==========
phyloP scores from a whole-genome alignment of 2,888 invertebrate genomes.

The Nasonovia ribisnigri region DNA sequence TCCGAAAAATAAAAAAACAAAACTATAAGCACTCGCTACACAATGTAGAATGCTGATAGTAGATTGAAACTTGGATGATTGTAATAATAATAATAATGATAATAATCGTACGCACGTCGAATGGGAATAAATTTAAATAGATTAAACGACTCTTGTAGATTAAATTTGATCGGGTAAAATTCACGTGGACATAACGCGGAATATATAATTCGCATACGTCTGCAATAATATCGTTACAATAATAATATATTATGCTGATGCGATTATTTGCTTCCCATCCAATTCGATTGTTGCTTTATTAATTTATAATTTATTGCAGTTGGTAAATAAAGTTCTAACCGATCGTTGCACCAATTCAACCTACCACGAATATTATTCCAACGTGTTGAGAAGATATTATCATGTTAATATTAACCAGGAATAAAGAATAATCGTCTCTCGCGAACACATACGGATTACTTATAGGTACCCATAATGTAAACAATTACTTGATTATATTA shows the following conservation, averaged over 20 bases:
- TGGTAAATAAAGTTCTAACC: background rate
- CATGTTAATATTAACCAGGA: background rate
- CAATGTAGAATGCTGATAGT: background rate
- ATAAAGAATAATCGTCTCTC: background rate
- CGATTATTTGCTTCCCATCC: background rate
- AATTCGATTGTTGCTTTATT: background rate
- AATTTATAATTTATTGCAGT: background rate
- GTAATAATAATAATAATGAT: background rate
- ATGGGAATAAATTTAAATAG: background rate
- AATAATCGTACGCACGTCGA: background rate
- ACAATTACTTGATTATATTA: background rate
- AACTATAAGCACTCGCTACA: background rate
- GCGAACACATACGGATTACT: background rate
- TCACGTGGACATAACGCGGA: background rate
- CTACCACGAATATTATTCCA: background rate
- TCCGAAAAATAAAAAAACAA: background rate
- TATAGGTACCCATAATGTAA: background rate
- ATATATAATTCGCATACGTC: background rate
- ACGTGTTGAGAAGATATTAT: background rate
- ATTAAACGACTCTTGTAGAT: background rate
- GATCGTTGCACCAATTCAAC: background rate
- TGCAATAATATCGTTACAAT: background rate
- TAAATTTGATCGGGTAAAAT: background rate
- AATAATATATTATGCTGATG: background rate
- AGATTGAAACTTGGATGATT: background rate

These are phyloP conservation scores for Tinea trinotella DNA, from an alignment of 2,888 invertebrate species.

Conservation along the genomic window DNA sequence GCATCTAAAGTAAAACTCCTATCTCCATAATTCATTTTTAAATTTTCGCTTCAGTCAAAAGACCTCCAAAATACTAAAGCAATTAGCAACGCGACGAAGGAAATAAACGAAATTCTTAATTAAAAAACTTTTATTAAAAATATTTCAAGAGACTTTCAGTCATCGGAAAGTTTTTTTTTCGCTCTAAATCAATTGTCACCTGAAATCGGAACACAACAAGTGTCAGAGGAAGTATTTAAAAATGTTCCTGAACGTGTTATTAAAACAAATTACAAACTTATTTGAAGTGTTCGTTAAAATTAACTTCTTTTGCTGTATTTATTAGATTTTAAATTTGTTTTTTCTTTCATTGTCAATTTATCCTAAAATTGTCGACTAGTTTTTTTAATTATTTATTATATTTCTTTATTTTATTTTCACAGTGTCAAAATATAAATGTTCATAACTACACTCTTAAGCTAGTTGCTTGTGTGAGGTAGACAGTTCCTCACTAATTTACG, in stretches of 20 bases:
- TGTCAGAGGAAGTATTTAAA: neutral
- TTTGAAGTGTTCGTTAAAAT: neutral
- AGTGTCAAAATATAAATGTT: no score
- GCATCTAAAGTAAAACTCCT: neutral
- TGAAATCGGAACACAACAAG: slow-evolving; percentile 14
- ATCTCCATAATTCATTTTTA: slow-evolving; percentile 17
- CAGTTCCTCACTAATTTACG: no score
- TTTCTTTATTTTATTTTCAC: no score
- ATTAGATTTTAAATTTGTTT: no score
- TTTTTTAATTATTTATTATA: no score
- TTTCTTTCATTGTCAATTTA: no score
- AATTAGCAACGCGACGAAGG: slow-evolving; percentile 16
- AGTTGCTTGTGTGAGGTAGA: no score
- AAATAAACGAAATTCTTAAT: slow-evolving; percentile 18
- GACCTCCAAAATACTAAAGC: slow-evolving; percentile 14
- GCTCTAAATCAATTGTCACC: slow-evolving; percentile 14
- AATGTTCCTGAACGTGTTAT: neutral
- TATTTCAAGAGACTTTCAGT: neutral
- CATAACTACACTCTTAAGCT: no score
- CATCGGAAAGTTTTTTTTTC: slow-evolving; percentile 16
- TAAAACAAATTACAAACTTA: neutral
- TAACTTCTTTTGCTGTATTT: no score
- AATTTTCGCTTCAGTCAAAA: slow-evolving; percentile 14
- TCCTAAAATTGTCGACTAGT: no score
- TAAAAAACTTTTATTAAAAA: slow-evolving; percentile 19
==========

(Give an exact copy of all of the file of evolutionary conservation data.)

phyloP scores from a whole-genome alignment of 2,888 invertebrate genomes.

The Nasonovia ribisnigri region DNA sequence TCCGAAAAATAAAAAAACAAAACTATAAGCACTCGCTACACAATGTAGAATGCTGATAGTAGATTGAAACTTGGATGATTGTAATAATAATAATAATGATAATAATCGTACGCACGTCGAATGGGAATAAATTTAAATAGATTAAACGACTCTTGTAGATTAAATTTGATCGGGTAAAATTCACGTGGACATAACGCGGAATATATAATTCGCATACGTCTGCAATAATATCGTTACAATAATAATATATTATGCTGATGCGATTATTTGCTTCCCATCCAATTCGATTGTTGCTTTATTAATTTATAATTTATTGCAGTTGGTAAATAAAGTTCTAACCGATCGTTGCACCAATTCAACCTACCACGAATATTATTCCAACGTGTTGAGAAGATATTATCATGTTAATATTAACCAGGAATAAAGAATAATCGTCTCTCGCGAACACATACGGATTACTTATAGGTACCCATAATGTAAACAATTACTTGATTATATTA shows the following conservation, averaged over 20 bases:
- TGGTAAATAAAGTTCTAACC: background rate
- CATGTTAATATTAACCAGGA: background rate
- CAATGTAGAATGCTGATAGT: background rate
- ATAAAGAATAATCGTCTCTC: background rate
- CGATTATTTGCTTCCCATCC: background rate
- AATTCGATTGTTGCTTTATT: background rate
- AATTTATAATTTATTGCAGT: background rate
- GTAATAATAATAATAATGAT: background rate
- ATGGGAATAAATTTAAATAG: background rate
- AATAATCGTACGCACGTCGA: background rate
- ACAATTACTTGATTATATTA: background rate
- AACTATAAGCACTCGCTACA: background rate
- GCGAACACATACGGATTACT: background rate
- TCACGTGGACATAACGCGGA: background rate
- CTACCACGAATATTATTCCA: background rate
- TCCGAAAAATAAAAAAACAA: background rate
- TATAGGTACCCATAATGTAA: background rate
- ATATATAATTCGCATACGTC: background rate
- ACGTGTTGAGAAGATATTAT: background rate
- ATTAAACGACTCTTGTAGAT: background rate
- GATCGTTGCACCAATTCAAC: background rate
- TGCAATAATATCGTTACAAT: background rate
- TAAATTTGATCGGGTAAAAT: background rate
- AATAATATATTATGCTGATG: background rate
- AGATTGAAACTTGGATGATT: background rate

These are phyloP conservation scores for Tinea trinotella DNA, from an alignment of 2,888 invertebrate species.

Conservation along the genomic window DNA sequence GCATCTAAAGTAAAACTCCTATCTCCATAATTCATTTTTAAATTTTCGCTTCAGTCAAAAGACCTCCAAAATACTAAAGCAATTAGCAACGCGACGAAGGAAATAAACGAAATTCTTAATTAAAAAACTTTTATTAAAAATATTTCAAGAGACTTTCAGTCATCGGAAAGTTTTTTTTTCGCTCTAAATCAATTGTCACCTGAAATCGGAACACAACAAGTGTCAGAGGAAGTATTTAAAAATGTTCCTGAACGTGTTATTAAAACAAATTACAAACTTATTTGAAGTGTTCGTTAAAATTAACTTCTTTTGCTGTATTTATTAGATTTTAAATTTGTTTTTTCTTTCATTGTCAATTTATCCTAAAATTGTCGACTAGTTTTTTTAATTATTTATTATATTTCTTTATTTTATTTTCACAGTGTCAAAATATAAATGTTCATAACTACACTCTTAAGCTAGTTGCTTGTGTGAGGTAGACAGTTCCTCACTAATTTACG, in stretches of 20 bases:
- TGTCAGAGGAAGTATTTAAA: neutral
- TTTGAAGTGTTCGTTAAAAT: neutral
- AGTGTCAAAATATAAATGTT: no score
- GCATCTAAAGTAAAACTCCT: neutral
- TGAAATCGGAACACAACAAG: slow-evolving; percentile 14
- ATCTCCATAATTCATTTTTA: slow-evolving; percentile 17
- CAGTTCCTCACTAATTTACG: no score
- TTTCTTTATTTTATTTTCAC: no score
- ATTAGATTTTAAATTTGTTT: no score
- TTTTTTAATTATTTATTATA: no score
- TTTCTTTCATTGTCAATTTA: no score
- AATTAGCAACGCGACGAAGG: slow-evolving; percentile 16
- AGTTGCTTGTGTGAGGTAGA: no score
- AAATAAACGAAATTCTTAAT: slow-evolving; percentile 18
- GACCTCCAAAATACTAAAGC: slow-evolving; percentile 14
- GCTCTAAATCAATTGTCACC: slow-evolving; percentile 14
- AATGTTCCTGAACGTGTTAT: neutral
- TATTTCAAGAGACTTTCAGT: neutral
- CATAACTACACTCTTAAGCT: no score
- CATCGGAAAGTTTTTTTTTC: slow-evolving; percentile 16
- TAAAACAAATTACAAACTTA: neutral
- TAACTTCTTTTGCTGTATTT: no score
- AATTTTCGCTTCAGTCAAAA: slow-evolving; percentile 14
- TCCTAAAATTGTCGACTAGT: no score
- TAAAAAACTTTTATTAAAAA: slow-evolving; percentile 19